DO-IT Mentor Profile

by Bill Taylor

Hi, I am Bill Taylor and perhaps we once met at the SeaTac Airport. It's one of my favorite pick-up spots. Perhaps we have raced to catch a plane, or searched for lost luggage, or called home to let mom know that things were once again in order. SeaTac has been the beginning of a number of friendly e-relationships in recent years.

I volunteered to help DO-IT at dinner one evening with Dave and Sheryl Burgstahler, and my offer was QUICKLY accepted. DO-IT has the ability to find a spot for everyone. Have you tried to escape from the talent show and suddenly found yourself the Master of Ceremonies? Have you tried to ignore the opportunity to discuss your experiences only to find yourself on a panel of experts discussing the subject? Yep, few resources are ignored in DO-IT.

Recently I retired from Boeing only to find that available time could be donated, free of charge, to DO-IT. Normally, that would be a ridiculous arrangement, but there have been some profound experiences in the last few years which make that arrangement too good to pass up. One Scholar commented that she did not think she could attend college because of her disability, but after spending time at the U-Dub she didn't think there would be any problems. Another Scholar said that she had met other intelligent kids with disabilities for the first time in her life at DO-IT. Another Scholar said that his goal was to walk across the stage to receive his high school diploma. Another Scholar said ... the list goes on and on. The comments are important and the emotional impact is unforgettable.

I believe DO-IT Scholars will influence the next millennium and DO-IT provides me the opportunity to communicate with future leaders of our society. There is no Y2K problem here. Perhaps I can influence the future through DO-IT. I know the DO-IT Scholars will.

In real life, skiing and flying small airplanes have been important. I own a pair of skis and a Cessna, but heart disease now prevents me from flying the plane. A medical certificate is not required to ski, as anyone familiar with Skiforall can attest. Travis Burgstahler (Sheryl and Dave's son) and I are in the same ski school.

DO-IT Staff Profile

by Kristin Otis

I will introduce myself as Kristin Otis, but many of you know me as I moved to Seattle in June 1996 to work in my present position as a counselor/coordinator for DO-IT. I help coordinate DO-IT Summer Study, mentoring and outreach efforts. I found DO-IT while I was happily employed in El Centro, California as a speech and language specialist. The position announcement seemed to fit my interests and background too well to pass up. It was an exciting move! A new job, a new city and forty new people to meet within my first three working months. Yes, that's right. I have the privilege of meeting DO-IT Scholars via the Internet throughout the year and face-to-face in the summer. Shortly after my move into my new apartment I took a two week jaunt to the University of Washington campus to fill the role of dorm counselor during the DO-IT Summer Study Program.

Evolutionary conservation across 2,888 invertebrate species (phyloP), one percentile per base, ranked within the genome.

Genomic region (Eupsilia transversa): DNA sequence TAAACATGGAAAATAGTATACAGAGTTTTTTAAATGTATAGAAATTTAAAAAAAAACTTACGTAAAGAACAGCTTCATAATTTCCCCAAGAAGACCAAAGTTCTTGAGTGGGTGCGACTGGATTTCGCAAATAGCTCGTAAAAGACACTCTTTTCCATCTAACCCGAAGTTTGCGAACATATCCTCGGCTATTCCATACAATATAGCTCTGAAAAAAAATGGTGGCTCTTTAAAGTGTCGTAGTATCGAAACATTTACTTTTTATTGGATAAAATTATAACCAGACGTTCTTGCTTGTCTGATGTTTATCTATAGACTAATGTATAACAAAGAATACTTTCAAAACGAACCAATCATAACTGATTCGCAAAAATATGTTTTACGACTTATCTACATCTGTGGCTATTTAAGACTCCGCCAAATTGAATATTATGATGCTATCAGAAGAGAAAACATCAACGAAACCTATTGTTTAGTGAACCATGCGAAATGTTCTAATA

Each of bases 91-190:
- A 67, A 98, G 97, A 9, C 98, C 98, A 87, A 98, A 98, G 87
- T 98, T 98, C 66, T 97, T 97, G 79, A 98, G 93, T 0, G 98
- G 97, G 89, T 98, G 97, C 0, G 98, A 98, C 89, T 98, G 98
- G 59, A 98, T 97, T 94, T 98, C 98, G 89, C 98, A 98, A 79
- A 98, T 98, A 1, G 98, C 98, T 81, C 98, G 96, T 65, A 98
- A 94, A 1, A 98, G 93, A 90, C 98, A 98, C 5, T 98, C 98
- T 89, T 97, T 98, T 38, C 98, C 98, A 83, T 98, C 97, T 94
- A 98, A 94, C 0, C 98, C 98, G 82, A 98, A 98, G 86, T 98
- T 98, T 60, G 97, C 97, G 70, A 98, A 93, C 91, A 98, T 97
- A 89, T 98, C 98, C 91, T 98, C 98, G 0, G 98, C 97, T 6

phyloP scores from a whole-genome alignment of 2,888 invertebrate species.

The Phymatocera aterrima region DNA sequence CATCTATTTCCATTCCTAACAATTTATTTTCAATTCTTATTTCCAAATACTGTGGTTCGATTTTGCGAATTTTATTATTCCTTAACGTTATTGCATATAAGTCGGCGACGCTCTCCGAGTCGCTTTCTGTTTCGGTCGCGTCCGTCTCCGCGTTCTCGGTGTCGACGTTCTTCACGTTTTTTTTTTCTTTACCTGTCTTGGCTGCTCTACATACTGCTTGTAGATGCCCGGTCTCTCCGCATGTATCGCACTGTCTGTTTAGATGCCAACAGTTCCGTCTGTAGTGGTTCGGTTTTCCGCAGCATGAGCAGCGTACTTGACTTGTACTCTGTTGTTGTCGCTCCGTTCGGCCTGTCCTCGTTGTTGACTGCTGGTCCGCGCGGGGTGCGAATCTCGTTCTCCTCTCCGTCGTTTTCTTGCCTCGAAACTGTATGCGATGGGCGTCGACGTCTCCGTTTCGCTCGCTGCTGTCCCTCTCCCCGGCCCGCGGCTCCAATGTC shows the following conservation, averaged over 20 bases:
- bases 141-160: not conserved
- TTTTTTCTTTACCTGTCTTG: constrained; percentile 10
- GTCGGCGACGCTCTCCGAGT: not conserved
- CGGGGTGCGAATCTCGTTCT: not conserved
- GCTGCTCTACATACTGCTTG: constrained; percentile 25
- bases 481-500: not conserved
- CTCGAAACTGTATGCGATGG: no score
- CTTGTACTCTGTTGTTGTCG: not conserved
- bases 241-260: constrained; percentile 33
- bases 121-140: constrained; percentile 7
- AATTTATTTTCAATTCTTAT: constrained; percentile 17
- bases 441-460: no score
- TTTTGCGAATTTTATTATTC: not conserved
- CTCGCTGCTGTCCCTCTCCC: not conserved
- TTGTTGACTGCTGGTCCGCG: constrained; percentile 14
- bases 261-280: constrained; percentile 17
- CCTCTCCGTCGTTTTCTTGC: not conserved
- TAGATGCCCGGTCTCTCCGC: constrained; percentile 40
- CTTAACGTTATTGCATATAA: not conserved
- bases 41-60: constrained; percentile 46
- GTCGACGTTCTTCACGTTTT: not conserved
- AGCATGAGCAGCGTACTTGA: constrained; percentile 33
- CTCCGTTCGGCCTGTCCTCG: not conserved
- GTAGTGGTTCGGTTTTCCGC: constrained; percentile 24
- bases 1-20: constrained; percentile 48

DO-IT is the type of program that I should have been involved with, had it been available during my high school years. During my freshman year of college, it was discovered that I had dyslexia. Through an excellent University of Minnesota mentoring program and experimenting with new learning strategies, I learned how to work with my learning style. I can't believe what a different person I am now that I know and understand my disability. It's not fun to struggle with things that your classmates breeze through. I often hid my struggles and questions because I was embarrassed and thus I had a pretty low self image. I became quite an actress. I was lucky to have an incredibly supportive family who always had high expectations. I know I would have never pursued college if I had not been pushed in that direction. College basically gave me the opportunity to have a life that I feel good about.

My learning disability has become an asset in my life. It has forced me to know myself and take responsibility for my future. It's just a part of life and we're all different. When I graduated from high school, I was terrified of failure. Then I found out I had a learning disability and I realized that I had the ability to learn and succeed. That was an incredible turning point in my life and I wish others could share that experience.

I have many hobbies that include traveling, outdoor adventures, art, drama and paying special attention to my many nieces and nephews. The last three years have been good and I feel fortunate to have had the opportunity to meet many of you.